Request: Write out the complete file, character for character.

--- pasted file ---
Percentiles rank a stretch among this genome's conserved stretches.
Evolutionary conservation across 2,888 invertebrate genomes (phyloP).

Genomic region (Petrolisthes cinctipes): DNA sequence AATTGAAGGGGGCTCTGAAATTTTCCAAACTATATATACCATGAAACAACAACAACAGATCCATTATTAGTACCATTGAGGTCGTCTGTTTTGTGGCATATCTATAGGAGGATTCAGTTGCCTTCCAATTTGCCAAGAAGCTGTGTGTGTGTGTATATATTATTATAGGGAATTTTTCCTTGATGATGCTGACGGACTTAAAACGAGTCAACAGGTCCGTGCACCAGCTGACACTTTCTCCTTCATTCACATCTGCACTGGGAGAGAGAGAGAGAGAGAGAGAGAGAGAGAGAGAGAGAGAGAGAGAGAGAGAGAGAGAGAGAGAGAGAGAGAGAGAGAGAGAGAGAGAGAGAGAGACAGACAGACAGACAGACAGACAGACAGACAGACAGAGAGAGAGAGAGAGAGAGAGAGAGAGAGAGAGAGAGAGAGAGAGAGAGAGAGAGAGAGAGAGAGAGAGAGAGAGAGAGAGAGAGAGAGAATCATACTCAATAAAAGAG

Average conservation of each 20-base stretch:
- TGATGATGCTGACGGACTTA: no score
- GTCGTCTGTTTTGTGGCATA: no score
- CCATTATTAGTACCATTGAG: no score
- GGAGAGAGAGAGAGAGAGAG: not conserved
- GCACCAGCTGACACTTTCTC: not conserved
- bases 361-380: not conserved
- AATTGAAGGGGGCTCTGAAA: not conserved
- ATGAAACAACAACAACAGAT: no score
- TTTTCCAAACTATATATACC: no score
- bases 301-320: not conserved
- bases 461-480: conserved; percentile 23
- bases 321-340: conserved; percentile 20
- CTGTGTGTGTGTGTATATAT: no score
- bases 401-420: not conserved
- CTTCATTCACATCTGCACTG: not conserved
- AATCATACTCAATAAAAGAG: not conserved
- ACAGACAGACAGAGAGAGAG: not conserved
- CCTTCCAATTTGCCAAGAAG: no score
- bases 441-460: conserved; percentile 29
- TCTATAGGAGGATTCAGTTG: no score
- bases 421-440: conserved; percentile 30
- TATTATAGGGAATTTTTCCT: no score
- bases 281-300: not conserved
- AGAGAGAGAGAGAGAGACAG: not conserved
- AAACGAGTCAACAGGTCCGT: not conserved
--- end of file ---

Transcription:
Percentiles rank a stretch among this genome's conserved stretches.
Evolutionary conservation across 2,888 invertebrate genomes (phyloP).

Genomic region (Petrolisthes cinctipes): DNA sequence AATTGAAGGGGGCTCTGAAATTTTCCAAACTATATATACCATGAAACAACAACAACAGATCCATTATTAGTACCATTGAGGTCGTCTGTTTTGTGGCATATCTATAGGAGGATTCAGTTGCCTTCCAATTTGCCAAGAAGCTGTGTGTGTGTGTATATATTATTATAGGGAATTTTTCCTTGATGATGCTGACGGACTTAAAACGAGTCAACAGGTCCGTGCACCAGCTGACACTTTCTCCTTCATTCACATCTGCACTGGGAGAGAGAGAGAGAGAGAGAGAGAGAGAGAGAGAGAGAGAGAGAGAGAGAGAGAGAGAGAGAGAGAGAGAGAGAGAGAGAGAGAGAGAGAGAGAGACAGACAGACAGACAGACAGACAGACAGACAGACAGAGAGAGAGAGAGAGAGAGAGAGAGAGAGAGAGAGAGAGAGAGAGAGAGAGAGAGAGAGAGAGAGAGAGAGAGAGAGAGAGAGAGAGAGAATCATACTCAATAAAAGAG

Average conservation of each 20-base stretch:
- TGATGATGCTGACGGACTTA: no score
- GTCGTCTGTTTTGTGGCATA: no score
- CCATTATTAGTACCATTGAG: no score
- GGAGAGAGAGAGAGAGAGAG: not conserved
- GCACCAGCTGACACTTTCTC: not conserved
- bases 361-380: not conserved
- AATTGAAGGGGGCTCTGAAA: not conserved
- ATGAAACAACAACAACAGAT: no score
- TTTTCCAAACTATATATACC: no score
- bases 301-320: not conserved
- bases 461-480: conserved; percentile 23
- bases 321-340: conserved; percentile 20
- CTGTGTGTGTGTGTATATAT: no score
- bases 401-420: not conserved
- CTTCATTCACATCTGCACTG: not conserved
- AATCATACTCAATAAAAGAG: not conserved
- ACAGACAGACAGAGAGAGAG: not conserved
- CCTTCCAATTTGCCAAGAAG: no score
- bases 441-460: conserved; percentile 29
- TCTATAGGAGGATTCAGTTG: no score
- bases 421-440: conserved; percentile 30
- TATTATAGGGAATTTTTCCT: no score
- bases 281-300: not conserved
- AGAGAGAGAGAGAGAGACAG: not conserved
- AAACGAGTCAACAGGTCCGT: not conserved